Women own 29% of all businesses but only 2% of women-owned businesses grow beyond $1 million, according to the 2013 State of Women-Owned Businesses Report. Businesses in general are nearly three times more likely to produce revenues of a million plus than women-owned businesses.
Access to customers is one of the reasons women-owned business are less likely to grow big. Women’s lack of connections to large customers is holding back their potential. Twenty years ago, the federal government recognized that it could be part of the solution. It established the goal of spending 5% of its purchasing dollars with women-owned businesses. Women-owned businesses that have gotten federal government contracts are 23 times more likely to break through that $1 million+ revenue barrier, according to Women and Minority Small Business Contractors: Divergent Paths to Equal Success.
The federal government has yet to reach that goal, according to 21st Century Barriers to Women’s Entrepreneurship conducted by the Committee on Small Business and Entrepreneurship. Studies find that women entrepreneurs face challenges getting access to relevant, sufficiently specialized business training and counseling, which is important for business growth, according to the same report.
It’s not just the feds that recognize the importance of women-owned businesses. Local governments do, too. In New York City, the importance of those missing connections is also recognized so the city provides training and mentoring programs. New York City puts a special emphasis on helping minority and women-owned businesses, according to Maria Torres-Springer, Commissioner of the NYC Department of Small Business Services. Many of the city’s programs include a component that helps these entrepreneurs connect with mentors who can provide support, guidance, and new ideas based on their personal experiences, she said.
New York City School Construction Authority and Small Business Services provide a comprehensive approach to support women- (and minority) owned businesses to ensure that these businesses have the ability to win and execute contracts that meet agencies’ standards, said Sandra Wilkin, president of Bradford Construction, which contracts to provide the training and mentorship programs offered by government agencies.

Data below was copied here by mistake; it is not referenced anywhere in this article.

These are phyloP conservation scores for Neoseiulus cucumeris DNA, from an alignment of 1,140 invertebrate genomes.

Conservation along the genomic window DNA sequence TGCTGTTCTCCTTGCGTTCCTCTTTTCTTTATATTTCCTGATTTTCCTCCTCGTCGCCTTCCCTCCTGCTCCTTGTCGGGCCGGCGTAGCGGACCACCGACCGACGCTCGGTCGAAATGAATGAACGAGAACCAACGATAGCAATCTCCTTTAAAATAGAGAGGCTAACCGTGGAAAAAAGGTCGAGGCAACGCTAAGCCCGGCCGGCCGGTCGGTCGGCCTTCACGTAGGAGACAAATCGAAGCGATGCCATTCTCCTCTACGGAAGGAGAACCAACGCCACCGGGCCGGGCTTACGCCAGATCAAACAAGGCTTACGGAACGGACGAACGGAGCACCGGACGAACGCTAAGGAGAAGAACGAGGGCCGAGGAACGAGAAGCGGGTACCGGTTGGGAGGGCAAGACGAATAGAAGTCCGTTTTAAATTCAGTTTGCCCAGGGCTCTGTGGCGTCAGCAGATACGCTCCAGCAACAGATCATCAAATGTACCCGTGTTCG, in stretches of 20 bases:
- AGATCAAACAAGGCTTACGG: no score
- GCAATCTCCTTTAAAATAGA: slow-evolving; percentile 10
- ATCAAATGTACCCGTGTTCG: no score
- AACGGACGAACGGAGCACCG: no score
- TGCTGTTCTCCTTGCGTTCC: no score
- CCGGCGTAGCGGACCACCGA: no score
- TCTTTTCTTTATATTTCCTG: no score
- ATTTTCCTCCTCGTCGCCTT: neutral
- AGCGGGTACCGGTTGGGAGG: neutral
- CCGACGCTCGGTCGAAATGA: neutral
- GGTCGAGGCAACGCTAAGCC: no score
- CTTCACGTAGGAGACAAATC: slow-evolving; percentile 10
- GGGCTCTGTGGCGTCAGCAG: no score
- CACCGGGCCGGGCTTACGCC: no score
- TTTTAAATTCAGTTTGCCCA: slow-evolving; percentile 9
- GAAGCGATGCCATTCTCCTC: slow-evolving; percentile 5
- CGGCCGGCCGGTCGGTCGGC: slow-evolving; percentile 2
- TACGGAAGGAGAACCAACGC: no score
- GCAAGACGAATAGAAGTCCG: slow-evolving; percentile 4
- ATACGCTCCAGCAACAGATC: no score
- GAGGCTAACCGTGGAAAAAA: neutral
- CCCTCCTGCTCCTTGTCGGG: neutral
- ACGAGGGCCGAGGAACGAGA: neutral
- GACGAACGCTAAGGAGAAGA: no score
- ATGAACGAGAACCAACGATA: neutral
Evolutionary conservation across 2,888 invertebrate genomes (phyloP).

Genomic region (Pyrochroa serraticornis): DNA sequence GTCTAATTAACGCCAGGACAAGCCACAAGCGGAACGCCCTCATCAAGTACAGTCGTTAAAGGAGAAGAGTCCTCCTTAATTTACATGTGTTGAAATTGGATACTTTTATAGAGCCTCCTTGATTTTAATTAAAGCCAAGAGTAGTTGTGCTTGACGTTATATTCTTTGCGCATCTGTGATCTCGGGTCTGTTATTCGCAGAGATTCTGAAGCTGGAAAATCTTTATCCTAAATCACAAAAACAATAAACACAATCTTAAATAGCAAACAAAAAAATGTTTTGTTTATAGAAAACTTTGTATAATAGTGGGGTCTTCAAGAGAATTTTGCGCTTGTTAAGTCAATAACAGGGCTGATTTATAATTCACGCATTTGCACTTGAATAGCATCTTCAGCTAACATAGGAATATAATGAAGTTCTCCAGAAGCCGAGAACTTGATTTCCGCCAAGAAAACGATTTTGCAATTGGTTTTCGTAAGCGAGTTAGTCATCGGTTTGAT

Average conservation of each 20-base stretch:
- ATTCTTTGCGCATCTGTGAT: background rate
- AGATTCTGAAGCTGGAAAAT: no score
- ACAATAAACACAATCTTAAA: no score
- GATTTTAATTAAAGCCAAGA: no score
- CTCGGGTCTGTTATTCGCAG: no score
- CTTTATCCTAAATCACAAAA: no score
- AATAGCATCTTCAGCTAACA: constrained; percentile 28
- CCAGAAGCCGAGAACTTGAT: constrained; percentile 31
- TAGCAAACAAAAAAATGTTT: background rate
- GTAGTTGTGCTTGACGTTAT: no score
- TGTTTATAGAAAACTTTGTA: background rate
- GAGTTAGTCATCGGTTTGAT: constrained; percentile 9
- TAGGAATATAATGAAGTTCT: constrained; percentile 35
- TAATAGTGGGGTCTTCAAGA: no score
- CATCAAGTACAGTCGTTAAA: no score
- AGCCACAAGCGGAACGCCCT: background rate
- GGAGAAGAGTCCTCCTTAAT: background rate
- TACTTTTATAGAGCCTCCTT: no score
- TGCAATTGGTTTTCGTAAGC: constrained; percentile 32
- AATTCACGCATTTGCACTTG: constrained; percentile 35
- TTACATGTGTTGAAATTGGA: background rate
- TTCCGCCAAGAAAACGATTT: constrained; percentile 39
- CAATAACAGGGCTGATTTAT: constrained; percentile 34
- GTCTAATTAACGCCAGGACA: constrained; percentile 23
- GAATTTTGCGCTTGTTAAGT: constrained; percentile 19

“It can be daunting for women-owned businesses to go through the procurement process for the first time and winning a government contract is not easy,” said Dr. Marsha Firestone, President and Founder of Women Presidents’ Educational Organization (WPEO). “But women who have gone through the process can share valuable lessons with other women business owners who are submitting proposals for the first time.”
It’s not just about training, the program provides mentors who procure goods and services from the government, successful entrepreneurs who do business with the city and subject matter experts, said Wilkin. Support is customized to individual needs of the women business owner.
Getting government contracts is hard work. Not only do you have to be certified as a women-owned business, you have to actively pursue networking and partnering if you want to work with the government, said Pamela Prince Eason, CEO of Women’s Business Enterprise National Council (WBENC) in an interview with Associated Press.
What steps will you take to win government contracts?
This article was written by Geri Stengel from Forbes and was legally licensed through the NewsCred publisher network.